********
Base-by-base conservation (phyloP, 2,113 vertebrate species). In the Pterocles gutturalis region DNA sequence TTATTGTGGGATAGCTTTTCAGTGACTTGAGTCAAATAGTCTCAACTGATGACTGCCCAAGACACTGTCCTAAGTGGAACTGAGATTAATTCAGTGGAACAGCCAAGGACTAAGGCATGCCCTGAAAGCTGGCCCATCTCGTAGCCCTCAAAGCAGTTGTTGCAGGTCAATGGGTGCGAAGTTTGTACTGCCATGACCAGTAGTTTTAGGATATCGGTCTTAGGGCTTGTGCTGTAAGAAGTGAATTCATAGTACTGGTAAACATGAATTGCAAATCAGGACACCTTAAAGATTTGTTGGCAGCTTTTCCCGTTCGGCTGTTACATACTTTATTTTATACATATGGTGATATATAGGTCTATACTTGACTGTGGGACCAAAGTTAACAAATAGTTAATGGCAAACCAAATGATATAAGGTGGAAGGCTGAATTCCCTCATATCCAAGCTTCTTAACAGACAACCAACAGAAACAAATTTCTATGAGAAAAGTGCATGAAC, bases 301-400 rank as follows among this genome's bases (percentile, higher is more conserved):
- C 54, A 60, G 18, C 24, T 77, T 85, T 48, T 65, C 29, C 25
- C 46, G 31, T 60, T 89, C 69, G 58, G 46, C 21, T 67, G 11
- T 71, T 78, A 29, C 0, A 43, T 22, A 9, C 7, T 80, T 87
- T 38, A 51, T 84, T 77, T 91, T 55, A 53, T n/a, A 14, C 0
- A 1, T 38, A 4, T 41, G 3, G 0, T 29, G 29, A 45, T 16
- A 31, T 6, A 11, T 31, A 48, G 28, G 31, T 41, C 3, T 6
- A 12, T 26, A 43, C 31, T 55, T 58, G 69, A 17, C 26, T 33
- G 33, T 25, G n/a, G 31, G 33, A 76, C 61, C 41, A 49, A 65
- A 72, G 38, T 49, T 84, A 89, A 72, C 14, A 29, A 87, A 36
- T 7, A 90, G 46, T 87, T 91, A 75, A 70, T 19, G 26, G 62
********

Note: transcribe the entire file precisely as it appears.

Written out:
Base-by-base conservation (phyloP, 2,113 vertebrate species). In the Pterocles gutturalis region DNA sequence TTATTGTGGGATAGCTTTTCAGTGACTTGAGTCAAATAGTCTCAACTGATGACTGCCCAAGACACTGTCCTAAGTGGAACTGAGATTAATTCAGTGGAACAGCCAAGGACTAAGGCATGCCCTGAAAGCTGGCCCATCTCGTAGCCCTCAAAGCAGTTGTTGCAGGTCAATGGGTGCGAAGTTTGTACTGCCATGACCAGTAGTTTTAGGATATCGGTCTTAGGGCTTGTGCTGTAAGAAGTGAATTCATAGTACTGGTAAACATGAATTGCAAATCAGGACACCTTAAAGATTTGTTGGCAGCTTTTCCCGTTCGGCTGTTACATACTTTATTTTATACATATGGTGATATATAGGTCTATACTTGACTGTGGGACCAAAGTTAACAAATAGTTAATGGCAAACCAAATGATATAAGGTGGAAGGCTGAATTCCCTCATATCCAAGCTTCTTAACAGACAACCAACAGAAACAAATTTCTATGAGAAAAGTGCATGAAC, bases 301-400 rank as follows among this genome's bases (percentile, higher is more conserved):
- C 54, A 60, G 18, C 24, T 77, T 85, T 48, T 65, C 29, C 25
- C 46, G 31, T 60, T 89, C 69, G 58, G 46, C 21, T 67, G 11
- T 71, T 78, A 29, C 0, A 43, T 22, A 9, C 7, T 80, T 87
- T 38, A 51, T 84, T 77, T 91, T 55, A 53, T n/a, A 14, C 0
- A 1, T 38, A 4, T 41, G 3, G 0, T 29, G 29, A 45, T 16
- A 31, T 6, A 11, T 31, A 48, G 28, G 31, T 41, C 3, T 6
- A 12, T 26, A 43, C 31, T 55, T 58, G 69, A 17, C 26, T 33
- G 33, T 25, G n/a, G 31, G 33, A 76, C 61, C 41, A 49, A 65
- A 72, G 38, T 49, T 84, A 89, A 72, C 14, A 29, A 87, A 36
- T 7, A 90, G 46, T 87, T 91, A 75, A 70, T 19, G 26, G 62